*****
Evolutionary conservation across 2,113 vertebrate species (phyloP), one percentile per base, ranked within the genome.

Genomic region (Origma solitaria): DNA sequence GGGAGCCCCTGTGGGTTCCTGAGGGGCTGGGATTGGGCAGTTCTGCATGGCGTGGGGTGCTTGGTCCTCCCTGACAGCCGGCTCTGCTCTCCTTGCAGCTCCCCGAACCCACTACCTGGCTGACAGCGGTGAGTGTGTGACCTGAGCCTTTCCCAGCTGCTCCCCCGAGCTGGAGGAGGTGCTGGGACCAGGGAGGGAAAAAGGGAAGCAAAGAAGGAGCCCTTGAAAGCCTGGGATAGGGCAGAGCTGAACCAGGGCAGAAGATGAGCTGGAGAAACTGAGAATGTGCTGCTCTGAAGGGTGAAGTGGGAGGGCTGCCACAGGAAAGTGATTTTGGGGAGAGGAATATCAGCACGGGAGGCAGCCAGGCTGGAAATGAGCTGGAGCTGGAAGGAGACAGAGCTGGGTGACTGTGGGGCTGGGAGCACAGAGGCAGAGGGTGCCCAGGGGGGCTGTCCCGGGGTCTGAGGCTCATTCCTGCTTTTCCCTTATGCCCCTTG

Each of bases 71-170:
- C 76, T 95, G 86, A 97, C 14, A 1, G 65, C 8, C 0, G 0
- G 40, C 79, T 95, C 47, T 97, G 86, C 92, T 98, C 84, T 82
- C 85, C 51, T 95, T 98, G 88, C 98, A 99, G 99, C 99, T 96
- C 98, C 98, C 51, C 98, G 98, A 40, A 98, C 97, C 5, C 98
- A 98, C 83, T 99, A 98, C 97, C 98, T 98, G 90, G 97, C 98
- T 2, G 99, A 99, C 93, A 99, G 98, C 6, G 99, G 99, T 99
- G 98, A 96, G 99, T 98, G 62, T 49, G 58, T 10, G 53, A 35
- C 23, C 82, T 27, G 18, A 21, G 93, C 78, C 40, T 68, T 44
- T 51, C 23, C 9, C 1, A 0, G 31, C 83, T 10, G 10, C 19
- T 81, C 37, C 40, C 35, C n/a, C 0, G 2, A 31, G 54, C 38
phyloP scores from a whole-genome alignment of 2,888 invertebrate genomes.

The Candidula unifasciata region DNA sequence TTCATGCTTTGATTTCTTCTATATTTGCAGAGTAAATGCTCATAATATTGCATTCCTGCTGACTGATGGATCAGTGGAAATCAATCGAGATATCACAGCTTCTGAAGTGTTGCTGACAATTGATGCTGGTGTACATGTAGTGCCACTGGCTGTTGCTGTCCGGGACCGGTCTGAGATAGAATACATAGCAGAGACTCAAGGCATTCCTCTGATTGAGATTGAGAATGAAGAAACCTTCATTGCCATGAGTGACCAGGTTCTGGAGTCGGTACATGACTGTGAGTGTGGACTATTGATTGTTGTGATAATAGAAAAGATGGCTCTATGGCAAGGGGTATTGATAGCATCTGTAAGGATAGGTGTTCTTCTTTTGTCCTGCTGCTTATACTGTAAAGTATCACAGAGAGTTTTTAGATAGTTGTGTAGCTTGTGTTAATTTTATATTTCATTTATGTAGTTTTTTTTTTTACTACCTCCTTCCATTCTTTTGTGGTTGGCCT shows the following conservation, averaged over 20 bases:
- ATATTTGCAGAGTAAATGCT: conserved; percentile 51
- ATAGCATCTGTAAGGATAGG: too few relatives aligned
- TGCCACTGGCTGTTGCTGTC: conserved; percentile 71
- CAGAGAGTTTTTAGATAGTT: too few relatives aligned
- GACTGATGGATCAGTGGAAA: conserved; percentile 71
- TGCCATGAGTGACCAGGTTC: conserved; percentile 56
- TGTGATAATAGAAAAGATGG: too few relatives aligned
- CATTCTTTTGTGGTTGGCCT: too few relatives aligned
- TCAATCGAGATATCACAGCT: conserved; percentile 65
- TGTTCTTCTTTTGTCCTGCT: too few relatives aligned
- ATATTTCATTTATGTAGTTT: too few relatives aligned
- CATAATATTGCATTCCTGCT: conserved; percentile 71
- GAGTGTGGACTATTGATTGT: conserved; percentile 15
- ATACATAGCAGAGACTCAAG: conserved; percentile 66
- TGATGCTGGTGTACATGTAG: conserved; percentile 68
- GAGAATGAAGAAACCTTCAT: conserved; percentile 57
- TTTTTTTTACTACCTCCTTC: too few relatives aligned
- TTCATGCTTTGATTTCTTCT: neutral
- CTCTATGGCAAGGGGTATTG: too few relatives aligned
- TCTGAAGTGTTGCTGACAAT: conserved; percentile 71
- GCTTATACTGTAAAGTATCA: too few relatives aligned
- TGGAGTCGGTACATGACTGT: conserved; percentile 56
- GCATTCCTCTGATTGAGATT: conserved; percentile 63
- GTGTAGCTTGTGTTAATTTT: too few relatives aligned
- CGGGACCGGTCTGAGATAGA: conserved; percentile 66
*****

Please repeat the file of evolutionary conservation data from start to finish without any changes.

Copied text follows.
Evolutionary conservation across 2,113 vertebrate species (phyloP), one percentile per base, ranked within the genome.

Genomic region (Origma solitaria): DNA sequence GGGAGCCCCTGTGGGTTCCTGAGGGGCTGGGATTGGGCAGTTCTGCATGGCGTGGGGTGCTTGGTCCTCCCTGACAGCCGGCTCTGCTCTCCTTGCAGCTCCCCGAACCCACTACCTGGCTGACAGCGGTGAGTGTGTGACCTGAGCCTTTCCCAGCTGCTCCCCCGAGCTGGAGGAGGTGCTGGGACCAGGGAGGGAAAAAGGGAAGCAAAGAAGGAGCCCTTGAAAGCCTGGGATAGGGCAGAGCTGAACCAGGGCAGAAGATGAGCTGGAGAAACTGAGAATGTGCTGCTCTGAAGGGTGAAGTGGGAGGGCTGCCACAGGAAAGTGATTTTGGGGAGAGGAATATCAGCACGGGAGGCAGCCAGGCTGGAAATGAGCTGGAGCTGGAAGGAGACAGAGCTGGGTGACTGTGGGGCTGGGAGCACAGAGGCAGAGGGTGCCCAGGGGGGCTGTCCCGGGGTCTGAGGCTCATTCCTGCTTTTCCCTTATGCCCCTTG

Each of bases 71-170:
- C 76, T 95, G 86, A 97, C 14, A 1, G 65, C 8, C 0, G 0
- G 40, C 79, T 95, C 47, T 97, G 86, C 92, T 98, C 84, T 82
- C 85, C 51, T 95, T 98, G 88, C 98, A 99, G 99, C 99, T 96
- C 98, C 98, C 51, C 98, G 98, A 40, A 98, C 97, C 5, C 98
- A 98, C 83, T 99, A 98, C 97, C 98, T 98, G 90, G 97, C 98
- T 2, G 99, A 99, C 93, A 99, G 98, C 6, G 99, G 99, T 99
- G 98, A 96, G 99, T 98, G 62, T 49, G 58, T 10, G 53, A 35
- C 23, C 82, T 27, G 18, A 21, G 93, C 78, C 40, T 68, T 44
- T 51, C 23, C 9, C 1, A 0, G 31, C 83, T 10, G 10, C 19
- T 81, C 37, C 40, C 35, C n/a, C 0, G 2, A 31, G 54, C 38
phyloP scores from a whole-genome alignment of 2,888 invertebrate genomes.

The Candidula unifasciata region DNA sequence TTCATGCTTTGATTTCTTCTATATTTGCAGAGTAAATGCTCATAATATTGCATTCCTGCTGACTGATGGATCAGTGGAAATCAATCGAGATATCACAGCTTCTGAAGTGTTGCTGACAATTGATGCTGGTGTACATGTAGTGCCACTGGCTGTTGCTGTCCGGGACCGGTCTGAGATAGAATACATAGCAGAGACTCAAGGCATTCCTCTGATTGAGATTGAGAATGAAGAAACCTTCATTGCCATGAGTGACCAGGTTCTGGAGTCGGTACATGACTGTGAGTGTGGACTATTGATTGTTGTGATAATAGAAAAGATGGCTCTATGGCAAGGGGTATTGATAGCATCTGTAAGGATAGGTGTTCTTCTTTTGTCCTGCTGCTTATACTGTAAAGTATCACAGAGAGTTTTTAGATAGTTGTGTAGCTTGTGTTAATTTTATATTTCATTTATGTAGTTTTTTTTTTTACTACCTCCTTCCATTCTTTTGTGGTTGGCCT shows the following conservation, averaged over 20 bases:
- ATATTTGCAGAGTAAATGCT: conserved; percentile 51
- ATAGCATCTGTAAGGATAGG: too few relatives aligned
- TGCCACTGGCTGTTGCTGTC: conserved; percentile 71
- CAGAGAGTTTTTAGATAGTT: too few relatives aligned
- GACTGATGGATCAGTGGAAA: conserved; percentile 71
- TGCCATGAGTGACCAGGTTC: conserved; percentile 56
- TGTGATAATAGAAAAGATGG: too few relatives aligned
- CATTCTTTTGTGGTTGGCCT: too few relatives aligned
- TCAATCGAGATATCACAGCT: conserved; percentile 65
- TGTTCTTCTTTTGTCCTGCT: too few relatives aligned
- ATATTTCATTTATGTAGTTT: too few relatives aligned
- CATAATATTGCATTCCTGCT: conserved; percentile 71
- GAGTGTGGACTATTGATTGT: conserved; percentile 15
- ATACATAGCAGAGACTCAAG: conserved; percentile 66
- TGATGCTGGTGTACATGTAG: conserved; percentile 68
- GAGAATGAAGAAACCTTCAT: conserved; percentile 57
- TTTTTTTTACTACCTCCTTC: too few relatives aligned
- TTCATGCTTTGATTTCTTCT: neutral
- CTCTATGGCAAGGGGTATTG: too few relatives aligned
- TCTGAAGTGTTGCTGACAAT: conserved; percentile 71
- GCTTATACTGTAAAGTATCA: too few relatives aligned
- TGGAGTCGGTACATGACTGT: conserved; percentile 56
- GCATTCCTCTGATTGAGATT: conserved; percentile 63
- GTGTAGCTTGTGTTAATTTT: too few relatives aligned
- CGGGACCGGTCTGAGATAGA: conserved; percentile 66